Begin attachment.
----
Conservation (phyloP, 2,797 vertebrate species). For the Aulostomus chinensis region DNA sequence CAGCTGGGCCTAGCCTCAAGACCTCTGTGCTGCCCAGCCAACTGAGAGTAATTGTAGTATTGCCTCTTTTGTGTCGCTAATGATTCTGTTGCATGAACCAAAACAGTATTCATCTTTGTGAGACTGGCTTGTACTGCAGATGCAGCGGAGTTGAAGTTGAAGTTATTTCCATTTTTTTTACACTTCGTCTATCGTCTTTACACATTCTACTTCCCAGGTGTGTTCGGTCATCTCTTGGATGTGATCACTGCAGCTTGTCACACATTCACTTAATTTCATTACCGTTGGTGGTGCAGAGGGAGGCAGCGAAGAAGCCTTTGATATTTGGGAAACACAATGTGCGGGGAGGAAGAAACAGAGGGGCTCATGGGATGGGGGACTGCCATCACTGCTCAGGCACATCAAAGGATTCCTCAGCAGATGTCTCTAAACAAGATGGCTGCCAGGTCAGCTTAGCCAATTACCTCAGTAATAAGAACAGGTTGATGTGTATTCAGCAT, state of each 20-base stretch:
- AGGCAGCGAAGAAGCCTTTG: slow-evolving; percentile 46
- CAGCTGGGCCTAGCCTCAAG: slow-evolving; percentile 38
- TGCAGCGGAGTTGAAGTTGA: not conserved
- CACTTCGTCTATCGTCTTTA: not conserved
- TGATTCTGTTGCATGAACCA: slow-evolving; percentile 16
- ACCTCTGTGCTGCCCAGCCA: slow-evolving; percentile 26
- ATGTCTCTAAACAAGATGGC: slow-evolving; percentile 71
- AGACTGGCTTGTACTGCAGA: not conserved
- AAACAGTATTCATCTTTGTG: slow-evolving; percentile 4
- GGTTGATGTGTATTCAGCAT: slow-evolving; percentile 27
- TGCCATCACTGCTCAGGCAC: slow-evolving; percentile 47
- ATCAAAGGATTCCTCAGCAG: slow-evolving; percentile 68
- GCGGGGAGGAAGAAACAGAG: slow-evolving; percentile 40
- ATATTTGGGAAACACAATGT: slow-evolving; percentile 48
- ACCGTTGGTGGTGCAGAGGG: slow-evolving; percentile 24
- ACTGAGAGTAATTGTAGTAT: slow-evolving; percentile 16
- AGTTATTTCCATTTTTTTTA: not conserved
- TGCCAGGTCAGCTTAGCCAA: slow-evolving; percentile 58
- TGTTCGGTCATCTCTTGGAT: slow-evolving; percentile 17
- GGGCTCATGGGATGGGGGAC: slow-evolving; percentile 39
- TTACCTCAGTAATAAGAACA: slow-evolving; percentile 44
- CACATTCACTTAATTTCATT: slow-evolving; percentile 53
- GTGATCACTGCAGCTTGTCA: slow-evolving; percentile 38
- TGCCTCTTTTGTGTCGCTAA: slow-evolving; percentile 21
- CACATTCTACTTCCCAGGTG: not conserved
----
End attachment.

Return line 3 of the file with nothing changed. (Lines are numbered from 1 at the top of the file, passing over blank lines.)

- CAGCTGGGCCTAGCCTCAAG: slow-evolving; percentile 38